Taylor Swift’s “Evermore” the Sequel We Didn’t Know We Needed

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Taylor Swift for her new album “Evermore” (Photo Courtesy Beth Garrabrant)

“Evermore,” Taylor Swift’s ninth studio album takes her last release “Folklore” a step further. It is the older, more mature sister, who has been through “Folklore’s” experiences, and is stronger for them. Like “Folklore,” “Evermore” was a surprise release, dropping Dec. 11, 2020, just five months after the release of “Folklore” and two days before Swift’s birthday. The album is not merely instrumentals that didn’t make the Folklorecut, it stands entirely on its own. 

The fifteen track collection masterfully pulls in glittering synths with “Gold Rush,” and “Long Story Short.” Along with stripped-down piano in “Champagne Problems.” Additionally, she has bold guitar on “Cowboy Like Me, and Coney Island.” All of which are woven together with beautifully raw lyrics. 

There are many moments on the album where fans reminisce about past ‘Swift eras’ in tracks like “Gold Rush” and “Long Story Short.” Their synthy upbeat pop melodies serve as stark reminders of Swift’s 2014 release 1989

And she even includes tracks that take fans back to her country days, in “No Body No Crime” a collaboration with girl group HAIM, Taylor Swift constructs a dark story full of twists and turns, infidelity, and murder. In “Cowboy Like Me” she tells the tale of two con artists who happen to fall in love. With both tracks, Swift reminds listeners of her roots. 

While “Evermore” has the upbeat pop tracks that Folklore stayed away from, the album is not without Swift’s usual heart-wrenching narratives. The fifth song on each album, known by the most devoted Swift fans as “the track five” is reserved for the saddest song; previous track fives include “All Too Well” and “Dear John.”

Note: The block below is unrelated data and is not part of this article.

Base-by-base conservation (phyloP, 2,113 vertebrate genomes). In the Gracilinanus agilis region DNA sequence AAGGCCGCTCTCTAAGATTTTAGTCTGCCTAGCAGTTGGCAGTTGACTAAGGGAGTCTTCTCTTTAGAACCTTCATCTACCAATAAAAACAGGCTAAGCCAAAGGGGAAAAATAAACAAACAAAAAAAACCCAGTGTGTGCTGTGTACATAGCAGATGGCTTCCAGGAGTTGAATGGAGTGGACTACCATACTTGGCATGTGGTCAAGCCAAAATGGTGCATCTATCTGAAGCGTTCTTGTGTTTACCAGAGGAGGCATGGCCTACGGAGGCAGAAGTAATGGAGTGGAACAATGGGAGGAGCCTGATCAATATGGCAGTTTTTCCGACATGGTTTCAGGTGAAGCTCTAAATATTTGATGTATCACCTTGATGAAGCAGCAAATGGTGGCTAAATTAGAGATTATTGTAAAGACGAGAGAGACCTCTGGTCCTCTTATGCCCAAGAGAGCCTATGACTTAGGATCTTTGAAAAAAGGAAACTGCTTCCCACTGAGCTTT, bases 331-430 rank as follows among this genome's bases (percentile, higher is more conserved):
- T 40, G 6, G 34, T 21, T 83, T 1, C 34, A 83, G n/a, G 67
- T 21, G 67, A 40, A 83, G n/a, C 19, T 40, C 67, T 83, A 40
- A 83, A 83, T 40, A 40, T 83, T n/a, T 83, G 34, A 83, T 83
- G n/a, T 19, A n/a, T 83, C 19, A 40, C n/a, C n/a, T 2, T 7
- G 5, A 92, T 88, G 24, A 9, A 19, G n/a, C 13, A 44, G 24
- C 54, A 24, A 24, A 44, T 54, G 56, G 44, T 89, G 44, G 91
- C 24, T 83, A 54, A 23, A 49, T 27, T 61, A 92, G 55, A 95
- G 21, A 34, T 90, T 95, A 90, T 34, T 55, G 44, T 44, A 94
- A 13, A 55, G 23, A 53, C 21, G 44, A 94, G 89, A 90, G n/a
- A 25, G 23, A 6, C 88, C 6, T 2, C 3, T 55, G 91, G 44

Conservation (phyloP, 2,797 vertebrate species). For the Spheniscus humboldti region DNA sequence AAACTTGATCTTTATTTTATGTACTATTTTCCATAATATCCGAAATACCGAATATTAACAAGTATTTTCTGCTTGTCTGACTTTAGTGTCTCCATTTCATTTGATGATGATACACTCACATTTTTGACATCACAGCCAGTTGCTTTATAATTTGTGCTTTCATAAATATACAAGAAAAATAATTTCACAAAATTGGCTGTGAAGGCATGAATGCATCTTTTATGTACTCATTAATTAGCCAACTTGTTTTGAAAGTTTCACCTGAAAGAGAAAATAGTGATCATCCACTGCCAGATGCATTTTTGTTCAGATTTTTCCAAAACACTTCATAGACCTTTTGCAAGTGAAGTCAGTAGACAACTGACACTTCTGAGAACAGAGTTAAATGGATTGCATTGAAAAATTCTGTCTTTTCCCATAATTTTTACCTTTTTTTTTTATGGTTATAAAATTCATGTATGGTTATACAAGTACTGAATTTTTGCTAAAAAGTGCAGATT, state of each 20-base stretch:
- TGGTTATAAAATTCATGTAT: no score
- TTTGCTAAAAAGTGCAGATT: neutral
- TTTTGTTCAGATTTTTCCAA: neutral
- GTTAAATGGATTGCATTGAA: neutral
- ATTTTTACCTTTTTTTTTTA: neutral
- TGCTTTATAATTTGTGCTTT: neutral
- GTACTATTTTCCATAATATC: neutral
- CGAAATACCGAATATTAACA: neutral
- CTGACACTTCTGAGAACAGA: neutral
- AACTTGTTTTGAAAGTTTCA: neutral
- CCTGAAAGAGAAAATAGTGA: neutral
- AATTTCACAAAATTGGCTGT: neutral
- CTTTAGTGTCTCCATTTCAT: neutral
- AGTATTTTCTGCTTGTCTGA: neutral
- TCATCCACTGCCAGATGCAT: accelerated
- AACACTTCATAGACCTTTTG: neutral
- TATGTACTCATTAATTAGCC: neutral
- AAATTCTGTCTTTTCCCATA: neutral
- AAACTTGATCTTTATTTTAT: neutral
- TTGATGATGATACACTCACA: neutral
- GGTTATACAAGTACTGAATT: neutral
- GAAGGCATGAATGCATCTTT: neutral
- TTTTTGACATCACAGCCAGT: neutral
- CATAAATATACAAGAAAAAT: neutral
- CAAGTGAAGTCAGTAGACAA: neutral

On “Evermore,” she crowns “Tolerate It” as a track five. The painful piano ballad tells the story of an apathetic, one-sided relationship. In the song she sings, “I know my love should be celebrated but you tolerate it,” and her vocals blend so beautifully that listeners fall into the melodies just as the character of the song falls deeper into an unreciprocated love. 

Historically, Swift has amassed much of her fame and loyal fanbase from her brutally honest autobiographical songwriting. This approach began to change with “Folklore” and fully shifts with “Evermore.” Rather than telling her own stories, Swift takes on different personas and tells different character’s stories with each song. In “‘Tis the Damn Season” she fits an entire Hallmark movie into 3 minutes and 49 seconds, singing about someone who returns home for the holidays to find an old flame and perhaps pick up where things left off. 

Swift’s relationship with her fans is one of the many career-defining idiosyncrasies that has lent itself to her success. Swift changed her process with the sister albums.  In an interview on Dec. 15 for the Apple Music Awards, she explained the change in process, citing worries about the sustainability of autobiographical writing in terms of her own mental health. 

“If I can do this, this thing where I can create characters in this mythological American town or wherever I imagine them and I can reflect my own emotion onto what I think they might be feeling and I can create stories and characters and arcs and all this stuff,” Swift said. “But I don’t have to have it feel like when I put out an album I’m just like giving tabloids ammunition.” 

While “Evermore’s” songs contain characters and their stories may be fiction, it brings the same authenticity that is consistent with an autobiographical Taylor Swift album. It still leaves listeners with personal attachments to the songs, so much so that they feel Taylor may have written each one about them.